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A man waves a French flag as several hundred people gather to observe a minute of silence in Lyon, France, on Monday, to pay tribute to the victims of the series of deadly attacks in Paris on Friday.

Robert Pratta/Reuters

Ignoring the inconvenient fact that his state has resettled exactly zero Syrian refugees, and that immigration is under federal, not state, purview, Governor Robert Bentley declared on Sunday that Alabama will refuse to accept anyone fleeing the world's worst humanitarian crisis.

By Monday, the governors of Michigan, Arkansas, Louisiana, Indiana, Massachusetts, Ohio and Texas – all Republicans – had taken the same stand. In light of the Islamic State-led terrorist massacre that left more than 130 dead in Paris, the leaders say they are closing their states' doors to Syrian refugees so as to protect the safety of American citizens.

It is, in many ways, a strange argument – one that lacks the subtlety or logical coherence to even qualify as Orwellian. By far, the most serious threat of Islamic State-related terrorism in the West involves not the masses of refugees escaping violence in Syria, but rather the hordes of Western fighters who travelled to the Middle East to fight for IS and are now coming back home.

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But beyond its impotence as a counterterrorism measure, the governors' argument also carries a quiet, malicious implication: it labels a sizable swath of terror victims as somehow complicit in the very terror they seek to escape. And in doing so, it helps accomplish the overarching goal of all extremism – the creation of a polar world, a world of Us and Them.

Fifteen years into the modern war on terror, the public rites that follow gruesome violence have become well-practiced. In the days after the Paris attacks, a parade of Muslim organizations publicly condemned the violence; Islamist terrorists gleefully claimed credit for the killing; political leaders in France and across the globe reiterated their resolve.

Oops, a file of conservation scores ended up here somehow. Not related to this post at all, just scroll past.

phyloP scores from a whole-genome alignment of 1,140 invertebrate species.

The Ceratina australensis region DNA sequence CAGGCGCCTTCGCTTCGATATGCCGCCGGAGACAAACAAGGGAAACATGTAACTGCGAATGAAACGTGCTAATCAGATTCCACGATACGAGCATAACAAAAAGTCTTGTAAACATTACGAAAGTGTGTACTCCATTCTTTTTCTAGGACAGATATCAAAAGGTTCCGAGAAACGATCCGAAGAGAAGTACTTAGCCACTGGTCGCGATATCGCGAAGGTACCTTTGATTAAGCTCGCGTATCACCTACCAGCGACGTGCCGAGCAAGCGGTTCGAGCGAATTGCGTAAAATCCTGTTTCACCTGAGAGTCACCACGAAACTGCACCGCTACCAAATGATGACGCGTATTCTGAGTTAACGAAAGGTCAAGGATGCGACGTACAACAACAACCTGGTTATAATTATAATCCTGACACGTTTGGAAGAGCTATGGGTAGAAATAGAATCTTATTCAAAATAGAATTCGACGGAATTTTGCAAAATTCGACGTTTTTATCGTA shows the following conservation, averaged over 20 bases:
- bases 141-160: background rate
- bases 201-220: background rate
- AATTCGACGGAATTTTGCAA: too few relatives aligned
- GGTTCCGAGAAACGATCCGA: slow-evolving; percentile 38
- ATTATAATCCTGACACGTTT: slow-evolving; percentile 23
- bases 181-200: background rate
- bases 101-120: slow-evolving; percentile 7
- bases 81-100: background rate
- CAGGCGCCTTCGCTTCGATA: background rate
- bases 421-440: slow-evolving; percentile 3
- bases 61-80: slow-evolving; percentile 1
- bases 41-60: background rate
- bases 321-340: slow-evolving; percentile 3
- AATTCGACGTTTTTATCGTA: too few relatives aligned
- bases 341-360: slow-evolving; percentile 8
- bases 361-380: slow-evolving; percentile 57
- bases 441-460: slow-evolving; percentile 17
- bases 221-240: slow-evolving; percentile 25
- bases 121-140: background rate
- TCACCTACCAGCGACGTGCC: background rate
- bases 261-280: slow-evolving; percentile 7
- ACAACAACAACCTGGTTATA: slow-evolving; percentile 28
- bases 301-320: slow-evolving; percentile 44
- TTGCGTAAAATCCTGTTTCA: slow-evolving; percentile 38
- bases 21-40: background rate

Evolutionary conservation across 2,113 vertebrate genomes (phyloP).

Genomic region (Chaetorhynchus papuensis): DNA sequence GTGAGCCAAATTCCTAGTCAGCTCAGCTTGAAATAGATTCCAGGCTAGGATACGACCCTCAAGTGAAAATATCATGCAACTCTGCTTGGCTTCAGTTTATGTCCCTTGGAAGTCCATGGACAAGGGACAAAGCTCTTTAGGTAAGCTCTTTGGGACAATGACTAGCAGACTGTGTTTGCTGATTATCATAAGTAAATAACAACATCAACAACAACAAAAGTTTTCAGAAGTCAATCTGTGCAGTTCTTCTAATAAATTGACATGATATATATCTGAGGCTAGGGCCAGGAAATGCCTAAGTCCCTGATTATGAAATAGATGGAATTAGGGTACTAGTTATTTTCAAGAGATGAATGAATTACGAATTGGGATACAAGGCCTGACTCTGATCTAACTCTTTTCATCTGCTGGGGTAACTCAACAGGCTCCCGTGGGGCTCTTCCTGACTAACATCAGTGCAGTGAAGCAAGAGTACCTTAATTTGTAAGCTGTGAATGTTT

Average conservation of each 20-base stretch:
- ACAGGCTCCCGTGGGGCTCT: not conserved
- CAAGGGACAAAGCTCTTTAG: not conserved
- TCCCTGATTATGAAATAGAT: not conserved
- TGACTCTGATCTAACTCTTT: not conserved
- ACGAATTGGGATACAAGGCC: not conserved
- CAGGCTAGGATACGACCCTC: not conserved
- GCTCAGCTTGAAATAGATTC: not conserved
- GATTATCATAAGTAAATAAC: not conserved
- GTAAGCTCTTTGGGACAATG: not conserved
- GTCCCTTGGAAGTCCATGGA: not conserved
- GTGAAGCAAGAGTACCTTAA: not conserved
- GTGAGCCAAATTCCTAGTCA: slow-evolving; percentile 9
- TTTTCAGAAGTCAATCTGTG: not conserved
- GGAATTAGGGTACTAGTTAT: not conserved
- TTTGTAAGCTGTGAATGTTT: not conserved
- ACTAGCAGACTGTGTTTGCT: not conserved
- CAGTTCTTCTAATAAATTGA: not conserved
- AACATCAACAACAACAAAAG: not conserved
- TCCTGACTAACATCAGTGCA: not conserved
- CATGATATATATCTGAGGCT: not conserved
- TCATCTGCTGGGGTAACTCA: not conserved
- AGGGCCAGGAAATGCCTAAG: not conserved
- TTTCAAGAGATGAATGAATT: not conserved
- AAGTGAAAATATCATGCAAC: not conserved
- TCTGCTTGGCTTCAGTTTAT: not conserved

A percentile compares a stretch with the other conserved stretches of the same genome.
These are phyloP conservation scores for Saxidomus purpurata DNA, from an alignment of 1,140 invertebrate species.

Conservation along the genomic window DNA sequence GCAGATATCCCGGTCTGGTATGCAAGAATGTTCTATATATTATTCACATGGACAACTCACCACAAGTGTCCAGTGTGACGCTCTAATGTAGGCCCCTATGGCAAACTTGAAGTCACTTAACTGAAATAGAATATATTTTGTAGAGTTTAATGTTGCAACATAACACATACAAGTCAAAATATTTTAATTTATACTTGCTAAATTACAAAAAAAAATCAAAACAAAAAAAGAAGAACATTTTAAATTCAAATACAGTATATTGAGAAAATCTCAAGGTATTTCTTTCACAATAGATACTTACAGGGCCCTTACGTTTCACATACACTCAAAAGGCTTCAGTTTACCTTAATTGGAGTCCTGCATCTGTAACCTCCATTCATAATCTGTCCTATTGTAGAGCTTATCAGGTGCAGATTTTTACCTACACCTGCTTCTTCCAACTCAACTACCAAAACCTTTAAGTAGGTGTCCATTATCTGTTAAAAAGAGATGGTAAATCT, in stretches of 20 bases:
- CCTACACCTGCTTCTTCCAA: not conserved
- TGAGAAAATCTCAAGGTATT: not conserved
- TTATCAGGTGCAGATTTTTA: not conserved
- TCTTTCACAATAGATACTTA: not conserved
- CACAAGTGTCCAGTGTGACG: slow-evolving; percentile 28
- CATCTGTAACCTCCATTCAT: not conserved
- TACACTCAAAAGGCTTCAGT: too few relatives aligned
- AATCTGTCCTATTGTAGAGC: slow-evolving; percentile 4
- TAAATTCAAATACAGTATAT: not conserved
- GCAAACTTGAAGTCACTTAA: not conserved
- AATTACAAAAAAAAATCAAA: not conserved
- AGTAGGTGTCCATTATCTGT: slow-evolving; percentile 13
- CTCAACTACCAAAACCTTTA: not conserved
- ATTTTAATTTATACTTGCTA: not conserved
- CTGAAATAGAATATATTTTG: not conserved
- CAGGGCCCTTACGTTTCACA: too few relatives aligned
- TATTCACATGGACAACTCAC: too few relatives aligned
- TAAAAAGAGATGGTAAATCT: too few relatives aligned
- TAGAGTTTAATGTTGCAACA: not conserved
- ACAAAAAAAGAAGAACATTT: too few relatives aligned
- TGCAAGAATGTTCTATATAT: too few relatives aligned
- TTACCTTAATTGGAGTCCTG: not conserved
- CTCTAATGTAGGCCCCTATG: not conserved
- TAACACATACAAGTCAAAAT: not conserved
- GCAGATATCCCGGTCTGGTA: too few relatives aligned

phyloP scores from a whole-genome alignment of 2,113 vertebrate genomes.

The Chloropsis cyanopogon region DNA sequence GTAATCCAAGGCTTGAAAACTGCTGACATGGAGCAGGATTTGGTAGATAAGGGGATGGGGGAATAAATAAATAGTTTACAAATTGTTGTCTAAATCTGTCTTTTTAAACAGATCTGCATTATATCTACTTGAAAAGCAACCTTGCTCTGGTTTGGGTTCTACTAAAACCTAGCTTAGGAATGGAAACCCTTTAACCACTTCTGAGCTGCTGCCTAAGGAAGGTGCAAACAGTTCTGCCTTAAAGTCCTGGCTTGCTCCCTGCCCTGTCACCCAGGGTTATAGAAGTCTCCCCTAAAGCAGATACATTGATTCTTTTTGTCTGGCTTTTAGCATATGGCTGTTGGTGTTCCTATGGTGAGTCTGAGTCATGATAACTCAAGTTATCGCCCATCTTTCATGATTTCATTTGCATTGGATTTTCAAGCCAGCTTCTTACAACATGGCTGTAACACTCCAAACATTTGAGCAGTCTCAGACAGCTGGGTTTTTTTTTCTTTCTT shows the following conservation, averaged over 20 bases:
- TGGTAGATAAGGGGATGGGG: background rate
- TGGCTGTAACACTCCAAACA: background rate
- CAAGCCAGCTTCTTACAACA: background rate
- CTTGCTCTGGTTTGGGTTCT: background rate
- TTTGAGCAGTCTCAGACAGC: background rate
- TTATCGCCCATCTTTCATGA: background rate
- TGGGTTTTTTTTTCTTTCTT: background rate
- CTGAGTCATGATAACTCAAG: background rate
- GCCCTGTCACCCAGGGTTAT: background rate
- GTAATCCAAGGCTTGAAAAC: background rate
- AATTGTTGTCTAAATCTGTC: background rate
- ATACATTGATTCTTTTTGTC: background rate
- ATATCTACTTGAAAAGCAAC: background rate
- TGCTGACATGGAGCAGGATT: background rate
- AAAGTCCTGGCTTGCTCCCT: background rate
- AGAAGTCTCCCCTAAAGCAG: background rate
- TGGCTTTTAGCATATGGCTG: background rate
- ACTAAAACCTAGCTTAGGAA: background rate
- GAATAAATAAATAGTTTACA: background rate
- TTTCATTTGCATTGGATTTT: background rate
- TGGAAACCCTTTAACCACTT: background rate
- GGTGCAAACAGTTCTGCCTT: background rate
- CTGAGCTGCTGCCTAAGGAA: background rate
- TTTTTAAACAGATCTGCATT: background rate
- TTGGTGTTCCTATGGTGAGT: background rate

And amid all this, a sizable portion of the West's Muslim minority was once more issued a set of reminders. When Republican presidential candidate Ted Cruz proposed accepting only Christian refugees from Syria because Christians do not commit acts of terrorism, it was a reminder. When an arsonist torched the only mosque in Peterborough, Ont., this weekend in a suspected hate crime, it was a reminder.

The reminder is this: You do not belong here. You will never belong here.

Such sentiment, even if only expressed by a shrill few, has consequences. Radicalization, the dark alchemy by which terror groups such as the Islamic State transform young men into nihilistic killers, feeds on two fuels. The first is an absolute directive. It is in this regard where the misinterpretation of religion proves most useful, allowing a terrorist recruiter to point to even the most heinous, violent act and say: God wills this.

The second fuel is estrangement, a sense of un-belonging. Among the long list of young, Western-born-and-bred men who have succumbed to the "Lions of Jihad" mythology over the years, there is a common trait of disillusionment – a feeling of remove from the places they eventually (once fully radicalized) swear an oath to destroy.

A sense of estrangement is a vital component of radicalization. It allows the recruiter to say: You do not belong here. You will never belong here.

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Besides its logical and moral repugnance, Mr. Cruz's statement this weekend imagines a world exactly as divided as the Islamic State wishes it to be. In reality, the demographic the terror group most vehemently seeks to annihilate isn't some archetypal Western caricature – the decadent, wine-swigging heathen who seems to exist only in the fantasies of raging jihadis. The most existential threat to the Islamic State's aspirations is what the terror group calls the "Grey Zone." Within this zone reside all those who don't fit into the narrative of a polar world, eternally at war. Within this zone resides the author of this article, a Muslim man, Middle Eastern by birth, Canadian by citizenship and cultural inclination. Within this zone reside the members of the St. John's Anglican Church in Peterborough, who started a collection to help the city's torched mosque rebuild.

The "Grey Zone" comprises not some rare subset of cultural tightrope-walkers, the "Grey Zone" is the vast majority of us.

With knee-jerk cruelty, Gov. Bentley and his ideological kin have lumped the victims of terror with the perpetrators. The perpetrators could not have asked for a greater gift.

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